Sites with internal .NET programmers are having a hard time adjusting to the new Windows 7 security model in regards to GAC access. In Windows XP a developer could simply drag and drop a file to the Global Assembly Cache (C:\Windows\assembly), but Windows 7 has disallowed this. For quick XP user updates the gacutil.exe could run as the user for updating existing programs. Windows 7 by default only allows the local machine administrator to successfully run gacutil.exe. With a simple local policy change and the ability to create Custom Vulnerabilities that can run locally as any domain account, LANDesk provides a workable option.
- The first issue to address is the accounts that can run gacutil.exe. Run secpol.msc and go to Local Policies/Security Options/User Account Control: Run all administrators in Admin Approval Mode > change to disabled (and reboot). This enables accounts, other than the local machine administrator, to run gacutil.exe. The downside is minimal here providing normal users are NOT administrators. In our case we have a LANDesk account in there (for agent install) so we’ll leverage that account for our procedure.
- Next step would be to create a new LANDesk Scan and Repair setting and configure the “Run as Information” section (under MSI information) with that LANDesk agent install account in local machine admin.
- It’s very helpful to create a query for the program users you’re working with to help eliminate any false detection. In my case I created a query looking for the program .exe file that requires the file in the GAC. I’ll also mention our developers are not creating MSI packages for these installs so another hurdle to overcome there. This also means no entries in Programs and Features so nothing to leverage there.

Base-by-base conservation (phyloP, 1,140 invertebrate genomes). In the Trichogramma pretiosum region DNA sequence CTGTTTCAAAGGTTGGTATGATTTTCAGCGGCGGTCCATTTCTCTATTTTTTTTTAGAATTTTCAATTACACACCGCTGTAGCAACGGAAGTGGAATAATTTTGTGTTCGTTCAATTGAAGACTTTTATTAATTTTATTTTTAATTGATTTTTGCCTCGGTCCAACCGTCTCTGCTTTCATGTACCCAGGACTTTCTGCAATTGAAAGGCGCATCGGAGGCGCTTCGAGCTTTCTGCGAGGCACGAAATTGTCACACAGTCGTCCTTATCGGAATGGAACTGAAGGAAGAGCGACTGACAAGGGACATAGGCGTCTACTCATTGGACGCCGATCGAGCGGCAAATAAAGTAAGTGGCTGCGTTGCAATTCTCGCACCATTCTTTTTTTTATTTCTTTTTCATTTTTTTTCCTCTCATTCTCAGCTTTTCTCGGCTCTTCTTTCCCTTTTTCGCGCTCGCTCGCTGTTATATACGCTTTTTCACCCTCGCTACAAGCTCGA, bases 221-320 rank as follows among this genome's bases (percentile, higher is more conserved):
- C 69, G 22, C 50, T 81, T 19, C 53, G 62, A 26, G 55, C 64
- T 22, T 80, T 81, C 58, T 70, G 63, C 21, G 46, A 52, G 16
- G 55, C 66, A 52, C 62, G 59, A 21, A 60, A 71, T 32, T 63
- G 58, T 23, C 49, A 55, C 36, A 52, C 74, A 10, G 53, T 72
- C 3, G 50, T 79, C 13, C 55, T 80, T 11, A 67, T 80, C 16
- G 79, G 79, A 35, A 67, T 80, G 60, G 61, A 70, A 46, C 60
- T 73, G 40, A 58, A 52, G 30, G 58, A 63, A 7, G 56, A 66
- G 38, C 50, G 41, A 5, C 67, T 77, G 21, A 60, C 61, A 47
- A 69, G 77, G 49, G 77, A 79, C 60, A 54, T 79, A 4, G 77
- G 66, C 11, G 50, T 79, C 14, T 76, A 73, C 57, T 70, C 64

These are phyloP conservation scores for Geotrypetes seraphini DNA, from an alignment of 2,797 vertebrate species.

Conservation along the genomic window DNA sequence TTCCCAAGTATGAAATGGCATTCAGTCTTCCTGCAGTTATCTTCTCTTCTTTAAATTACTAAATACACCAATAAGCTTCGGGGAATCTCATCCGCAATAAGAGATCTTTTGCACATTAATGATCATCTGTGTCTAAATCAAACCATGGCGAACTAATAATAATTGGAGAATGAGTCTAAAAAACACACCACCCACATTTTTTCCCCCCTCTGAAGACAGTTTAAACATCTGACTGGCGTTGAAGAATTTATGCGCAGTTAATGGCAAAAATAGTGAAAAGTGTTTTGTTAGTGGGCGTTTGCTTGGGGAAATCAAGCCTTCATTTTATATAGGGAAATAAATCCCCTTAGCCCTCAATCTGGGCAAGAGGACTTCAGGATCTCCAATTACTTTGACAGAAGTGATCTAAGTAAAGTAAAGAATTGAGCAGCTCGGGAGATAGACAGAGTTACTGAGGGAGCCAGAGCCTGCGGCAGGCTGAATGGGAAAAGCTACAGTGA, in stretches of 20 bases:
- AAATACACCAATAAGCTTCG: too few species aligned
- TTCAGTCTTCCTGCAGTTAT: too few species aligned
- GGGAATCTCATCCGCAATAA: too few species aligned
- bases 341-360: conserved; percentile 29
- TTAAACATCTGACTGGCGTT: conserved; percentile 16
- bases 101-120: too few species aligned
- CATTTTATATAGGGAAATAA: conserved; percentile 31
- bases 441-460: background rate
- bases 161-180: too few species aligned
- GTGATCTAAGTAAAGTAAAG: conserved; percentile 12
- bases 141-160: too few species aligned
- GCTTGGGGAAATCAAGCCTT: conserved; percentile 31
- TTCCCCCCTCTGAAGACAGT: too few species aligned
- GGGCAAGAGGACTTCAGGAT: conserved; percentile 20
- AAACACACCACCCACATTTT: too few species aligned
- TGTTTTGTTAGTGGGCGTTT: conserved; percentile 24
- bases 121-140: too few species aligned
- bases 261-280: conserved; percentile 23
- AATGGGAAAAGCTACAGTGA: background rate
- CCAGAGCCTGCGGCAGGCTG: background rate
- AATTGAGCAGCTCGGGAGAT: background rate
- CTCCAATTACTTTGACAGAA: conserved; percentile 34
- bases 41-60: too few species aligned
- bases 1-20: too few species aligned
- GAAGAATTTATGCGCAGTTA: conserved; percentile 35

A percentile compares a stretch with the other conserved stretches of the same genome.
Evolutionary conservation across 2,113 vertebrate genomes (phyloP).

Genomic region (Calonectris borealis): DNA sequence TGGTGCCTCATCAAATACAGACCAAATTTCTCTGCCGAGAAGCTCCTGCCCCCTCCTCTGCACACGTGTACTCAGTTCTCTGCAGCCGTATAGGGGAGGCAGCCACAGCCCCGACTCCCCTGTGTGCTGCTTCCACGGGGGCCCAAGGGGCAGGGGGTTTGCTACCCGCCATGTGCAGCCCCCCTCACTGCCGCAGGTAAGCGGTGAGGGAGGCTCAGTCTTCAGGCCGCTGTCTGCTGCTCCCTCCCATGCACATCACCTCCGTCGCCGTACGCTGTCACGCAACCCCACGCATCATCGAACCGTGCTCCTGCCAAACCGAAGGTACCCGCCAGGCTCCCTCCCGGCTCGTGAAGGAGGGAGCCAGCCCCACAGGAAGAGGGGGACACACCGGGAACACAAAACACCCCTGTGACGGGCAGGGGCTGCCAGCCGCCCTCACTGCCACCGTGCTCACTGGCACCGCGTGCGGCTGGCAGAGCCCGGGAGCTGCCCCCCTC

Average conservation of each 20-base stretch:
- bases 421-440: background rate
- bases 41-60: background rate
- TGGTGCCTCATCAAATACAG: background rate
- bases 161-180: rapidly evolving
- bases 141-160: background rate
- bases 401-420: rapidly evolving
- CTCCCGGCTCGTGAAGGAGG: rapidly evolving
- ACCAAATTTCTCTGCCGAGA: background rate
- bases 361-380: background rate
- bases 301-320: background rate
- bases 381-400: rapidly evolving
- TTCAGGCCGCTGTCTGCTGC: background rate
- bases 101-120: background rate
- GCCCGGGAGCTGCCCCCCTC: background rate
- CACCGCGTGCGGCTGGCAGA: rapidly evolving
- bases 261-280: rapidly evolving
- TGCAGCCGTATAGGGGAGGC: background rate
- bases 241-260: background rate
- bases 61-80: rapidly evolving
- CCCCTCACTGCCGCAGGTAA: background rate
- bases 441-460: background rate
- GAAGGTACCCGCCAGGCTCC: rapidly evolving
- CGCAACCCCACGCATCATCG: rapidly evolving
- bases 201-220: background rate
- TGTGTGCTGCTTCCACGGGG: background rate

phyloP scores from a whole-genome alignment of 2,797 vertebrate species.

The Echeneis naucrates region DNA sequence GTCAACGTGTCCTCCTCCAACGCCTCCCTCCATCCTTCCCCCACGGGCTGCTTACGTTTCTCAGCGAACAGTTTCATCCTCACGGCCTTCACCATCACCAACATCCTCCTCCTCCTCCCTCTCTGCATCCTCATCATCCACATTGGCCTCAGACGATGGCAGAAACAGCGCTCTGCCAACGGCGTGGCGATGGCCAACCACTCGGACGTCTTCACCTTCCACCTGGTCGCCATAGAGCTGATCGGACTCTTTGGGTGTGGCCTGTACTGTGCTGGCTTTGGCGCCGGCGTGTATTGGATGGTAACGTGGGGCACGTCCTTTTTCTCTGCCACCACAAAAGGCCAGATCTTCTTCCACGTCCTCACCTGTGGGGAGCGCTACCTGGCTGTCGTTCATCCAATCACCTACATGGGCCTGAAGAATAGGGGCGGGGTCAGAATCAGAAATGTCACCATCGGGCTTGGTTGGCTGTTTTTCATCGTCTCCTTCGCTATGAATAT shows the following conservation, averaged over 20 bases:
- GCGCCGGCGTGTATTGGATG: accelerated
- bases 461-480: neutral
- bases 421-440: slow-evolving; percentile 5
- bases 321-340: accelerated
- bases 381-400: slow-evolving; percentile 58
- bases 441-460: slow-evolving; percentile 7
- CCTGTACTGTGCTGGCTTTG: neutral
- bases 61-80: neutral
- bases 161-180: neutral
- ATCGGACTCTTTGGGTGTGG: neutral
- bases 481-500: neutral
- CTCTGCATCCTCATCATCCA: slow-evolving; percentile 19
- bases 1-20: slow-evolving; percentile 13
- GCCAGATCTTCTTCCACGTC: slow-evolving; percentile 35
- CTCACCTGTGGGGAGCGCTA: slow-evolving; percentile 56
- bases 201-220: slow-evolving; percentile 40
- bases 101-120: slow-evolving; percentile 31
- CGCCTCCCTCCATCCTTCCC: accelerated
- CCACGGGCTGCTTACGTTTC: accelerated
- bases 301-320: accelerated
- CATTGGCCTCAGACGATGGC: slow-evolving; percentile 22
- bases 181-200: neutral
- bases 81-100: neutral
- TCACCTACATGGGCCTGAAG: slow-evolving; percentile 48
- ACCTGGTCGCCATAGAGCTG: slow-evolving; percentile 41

- Now we can create our custom vulnerability, but a little note first. In my case I’m running a clean LDMS 9 SP2 install, and I have relocated my original patch directory to another drive. When creating my custom vulnerability it seems to only reference the default patch location of \ldlogon\patch.
- Copy the file you are installing to the GAC to the patch directory. In Patch & Compliance click to create a new Custom Definition. Enter information on the General tab that will help you easily recognize this. Leave the other tabs blank for this example. Under Detection Rules click Add. Under Detection Logic/Affected Platforms select your platforms. Do nothing for Affected Products. Under Query Filter select the matching query for this program. Under Files we’ll first go through options I created for developers to quickly add files to the GAC > Verify using: File Existence Only, Path: C:\<directory>\<file going to GAC>, Requirement: File must exist. Under Patch Information: repairing this issue requires downloading a patch, leave patch URL blank, Unique filename enter your actual filename (only way it worked for me), generate a hash if it doesn’t automatically – green arrow must be present. Under Detecting the Patch/Files I entered same info as Detection Logic/Files. Under Patch Installation & Removal/Patch Install Commands click Add and select Execute a program, for PATH I have gacutil.exe (it’s located in a directory on local machine path variable), for ARGS I have /i <name of file going to GAC> (the /i is the install option).
- Time to schedule the repair. Right-click on your new vulnerability and select Repair. For my situation I split things out but you could easily do “Autofix when scanning.” Select Repair as a selected task, and BE SURE to choose your new Scan and repair setting. I have extra steps here to make sure this works. You can simplify my steps 6 & 7 but I’ll leave my extra steps in for now.
- I’m splitting the update process between developers and users. The developers want to test their change so they need the file installed now. Create a shortcut to LANDesk Management/Security Scan so they can manually initiate the scan. With the vulnerability set to Autofix they’ll get the change immediately. I configured a popup message in my Scan and repair setting just so they’ll see the update is actually running. The users need the update automatically so I’ve created a different agent with the Patch and compliance scan configured to run when user logs in and zero Max random delay. I also have the popup message configured so the user will understand what program is being updated.
- I may have left out a few minor steps, but this should get you there. Start simple to avoid frustration.